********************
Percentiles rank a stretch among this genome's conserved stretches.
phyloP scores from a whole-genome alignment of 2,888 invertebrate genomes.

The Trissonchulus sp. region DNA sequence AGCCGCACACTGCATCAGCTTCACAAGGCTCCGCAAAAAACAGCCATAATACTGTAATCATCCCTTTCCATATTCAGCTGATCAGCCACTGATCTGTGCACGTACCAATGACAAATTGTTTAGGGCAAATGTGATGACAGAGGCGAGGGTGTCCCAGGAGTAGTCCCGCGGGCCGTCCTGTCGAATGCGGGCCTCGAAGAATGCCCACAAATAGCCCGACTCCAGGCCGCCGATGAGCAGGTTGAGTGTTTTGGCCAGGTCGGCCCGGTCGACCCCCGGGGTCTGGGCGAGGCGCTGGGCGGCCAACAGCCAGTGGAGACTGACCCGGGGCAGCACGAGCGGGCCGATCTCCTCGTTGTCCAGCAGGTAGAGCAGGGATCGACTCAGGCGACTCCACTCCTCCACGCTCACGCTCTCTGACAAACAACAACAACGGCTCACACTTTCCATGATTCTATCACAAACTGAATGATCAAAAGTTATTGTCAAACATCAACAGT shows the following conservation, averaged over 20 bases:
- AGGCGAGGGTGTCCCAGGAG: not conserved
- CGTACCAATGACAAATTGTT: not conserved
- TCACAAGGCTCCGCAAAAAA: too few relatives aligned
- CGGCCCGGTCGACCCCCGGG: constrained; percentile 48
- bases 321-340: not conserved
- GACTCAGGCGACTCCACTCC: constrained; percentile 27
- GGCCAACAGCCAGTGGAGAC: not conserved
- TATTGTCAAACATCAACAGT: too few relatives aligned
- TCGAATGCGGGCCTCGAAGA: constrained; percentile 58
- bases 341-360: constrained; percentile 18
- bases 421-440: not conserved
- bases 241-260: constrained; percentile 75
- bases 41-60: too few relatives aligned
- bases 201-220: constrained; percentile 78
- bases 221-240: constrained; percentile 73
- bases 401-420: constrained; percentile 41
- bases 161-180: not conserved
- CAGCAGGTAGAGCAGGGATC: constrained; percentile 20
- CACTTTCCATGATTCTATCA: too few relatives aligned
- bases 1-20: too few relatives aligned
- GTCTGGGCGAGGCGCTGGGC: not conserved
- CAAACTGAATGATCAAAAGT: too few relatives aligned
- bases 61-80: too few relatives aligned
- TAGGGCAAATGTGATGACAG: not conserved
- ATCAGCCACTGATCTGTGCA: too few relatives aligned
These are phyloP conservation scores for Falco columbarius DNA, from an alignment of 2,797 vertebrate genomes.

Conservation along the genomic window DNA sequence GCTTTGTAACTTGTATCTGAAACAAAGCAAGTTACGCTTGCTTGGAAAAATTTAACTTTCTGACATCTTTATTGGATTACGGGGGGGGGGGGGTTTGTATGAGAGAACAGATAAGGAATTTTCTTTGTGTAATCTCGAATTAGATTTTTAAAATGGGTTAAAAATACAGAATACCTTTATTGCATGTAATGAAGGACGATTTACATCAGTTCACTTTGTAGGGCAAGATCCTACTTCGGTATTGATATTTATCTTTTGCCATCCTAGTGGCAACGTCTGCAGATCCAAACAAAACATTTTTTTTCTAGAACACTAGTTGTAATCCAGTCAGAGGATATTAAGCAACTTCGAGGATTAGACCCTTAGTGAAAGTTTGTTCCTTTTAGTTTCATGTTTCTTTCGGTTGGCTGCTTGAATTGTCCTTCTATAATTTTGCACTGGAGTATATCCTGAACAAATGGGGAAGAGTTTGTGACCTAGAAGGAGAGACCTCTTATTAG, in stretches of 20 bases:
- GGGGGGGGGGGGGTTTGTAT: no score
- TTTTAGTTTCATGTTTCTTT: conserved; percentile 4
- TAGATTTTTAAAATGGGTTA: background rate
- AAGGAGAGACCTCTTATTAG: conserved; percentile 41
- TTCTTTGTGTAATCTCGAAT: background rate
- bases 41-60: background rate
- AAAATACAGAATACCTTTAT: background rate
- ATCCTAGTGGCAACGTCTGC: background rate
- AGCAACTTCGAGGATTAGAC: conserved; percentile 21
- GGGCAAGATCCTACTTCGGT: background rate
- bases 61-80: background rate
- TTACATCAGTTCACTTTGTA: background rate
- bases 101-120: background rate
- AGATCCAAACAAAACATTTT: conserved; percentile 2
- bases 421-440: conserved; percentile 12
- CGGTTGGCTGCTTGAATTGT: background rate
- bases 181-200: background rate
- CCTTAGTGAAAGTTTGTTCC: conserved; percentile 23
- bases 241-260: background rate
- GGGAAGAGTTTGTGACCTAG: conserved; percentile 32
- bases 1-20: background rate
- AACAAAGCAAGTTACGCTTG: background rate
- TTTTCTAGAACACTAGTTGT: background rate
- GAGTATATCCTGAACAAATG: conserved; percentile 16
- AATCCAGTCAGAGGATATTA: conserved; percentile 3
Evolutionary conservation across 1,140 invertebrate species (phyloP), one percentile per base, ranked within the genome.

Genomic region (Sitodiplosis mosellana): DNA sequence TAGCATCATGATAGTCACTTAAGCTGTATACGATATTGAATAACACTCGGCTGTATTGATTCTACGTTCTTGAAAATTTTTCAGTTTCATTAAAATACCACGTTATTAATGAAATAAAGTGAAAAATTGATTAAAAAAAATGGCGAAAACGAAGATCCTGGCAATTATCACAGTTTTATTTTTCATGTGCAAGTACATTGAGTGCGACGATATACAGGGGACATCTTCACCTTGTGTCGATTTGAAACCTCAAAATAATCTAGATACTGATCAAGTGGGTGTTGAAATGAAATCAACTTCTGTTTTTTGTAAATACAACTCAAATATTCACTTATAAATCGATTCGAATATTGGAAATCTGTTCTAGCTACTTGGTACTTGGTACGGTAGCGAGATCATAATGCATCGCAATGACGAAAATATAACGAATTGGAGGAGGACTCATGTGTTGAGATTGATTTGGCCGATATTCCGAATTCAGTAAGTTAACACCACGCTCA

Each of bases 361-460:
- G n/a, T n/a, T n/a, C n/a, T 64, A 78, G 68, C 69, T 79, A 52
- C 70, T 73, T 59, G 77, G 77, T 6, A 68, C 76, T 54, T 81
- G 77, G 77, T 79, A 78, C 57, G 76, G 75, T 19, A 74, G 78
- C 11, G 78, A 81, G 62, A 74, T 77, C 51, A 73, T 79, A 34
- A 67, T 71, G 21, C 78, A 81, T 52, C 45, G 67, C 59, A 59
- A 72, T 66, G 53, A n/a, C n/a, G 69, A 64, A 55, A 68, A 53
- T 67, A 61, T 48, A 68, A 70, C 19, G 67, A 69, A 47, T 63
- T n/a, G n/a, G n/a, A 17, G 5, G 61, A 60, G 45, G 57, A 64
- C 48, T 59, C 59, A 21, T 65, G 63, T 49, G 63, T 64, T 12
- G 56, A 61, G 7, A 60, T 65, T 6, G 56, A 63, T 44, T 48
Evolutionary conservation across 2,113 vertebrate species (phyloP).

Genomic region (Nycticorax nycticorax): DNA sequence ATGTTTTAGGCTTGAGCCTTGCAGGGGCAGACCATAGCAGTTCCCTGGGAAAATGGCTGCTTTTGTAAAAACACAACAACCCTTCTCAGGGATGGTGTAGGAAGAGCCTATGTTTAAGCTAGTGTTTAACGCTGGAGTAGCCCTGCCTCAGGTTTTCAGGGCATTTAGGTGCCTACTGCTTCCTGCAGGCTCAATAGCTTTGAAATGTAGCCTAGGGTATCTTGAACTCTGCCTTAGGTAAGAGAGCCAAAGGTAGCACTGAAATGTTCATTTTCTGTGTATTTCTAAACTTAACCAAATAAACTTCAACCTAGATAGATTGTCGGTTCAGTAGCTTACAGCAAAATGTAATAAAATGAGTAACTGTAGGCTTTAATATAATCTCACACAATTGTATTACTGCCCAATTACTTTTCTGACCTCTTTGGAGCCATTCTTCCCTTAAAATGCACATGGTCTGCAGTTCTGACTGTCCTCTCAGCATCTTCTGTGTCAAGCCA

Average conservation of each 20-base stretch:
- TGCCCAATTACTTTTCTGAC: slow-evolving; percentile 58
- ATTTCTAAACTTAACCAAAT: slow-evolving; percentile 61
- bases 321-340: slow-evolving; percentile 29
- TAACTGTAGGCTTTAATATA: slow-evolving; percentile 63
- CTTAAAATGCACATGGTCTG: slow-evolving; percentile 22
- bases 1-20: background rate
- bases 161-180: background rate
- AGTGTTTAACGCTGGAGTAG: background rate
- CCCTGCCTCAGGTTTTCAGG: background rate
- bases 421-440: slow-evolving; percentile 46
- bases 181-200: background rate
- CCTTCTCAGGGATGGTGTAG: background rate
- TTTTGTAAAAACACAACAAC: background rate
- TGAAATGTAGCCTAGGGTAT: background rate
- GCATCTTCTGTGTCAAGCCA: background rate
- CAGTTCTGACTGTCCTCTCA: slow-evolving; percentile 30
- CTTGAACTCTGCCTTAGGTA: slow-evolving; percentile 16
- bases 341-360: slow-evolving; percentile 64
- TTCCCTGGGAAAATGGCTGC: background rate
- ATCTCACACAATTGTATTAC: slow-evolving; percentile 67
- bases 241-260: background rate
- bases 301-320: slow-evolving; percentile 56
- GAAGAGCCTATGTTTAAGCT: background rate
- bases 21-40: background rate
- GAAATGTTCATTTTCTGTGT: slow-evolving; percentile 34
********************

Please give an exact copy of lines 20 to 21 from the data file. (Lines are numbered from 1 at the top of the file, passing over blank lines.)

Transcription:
- bases 161-180: not conserved
- CAGCAGGTAGAGCAGGGATC: constrained; percentile 20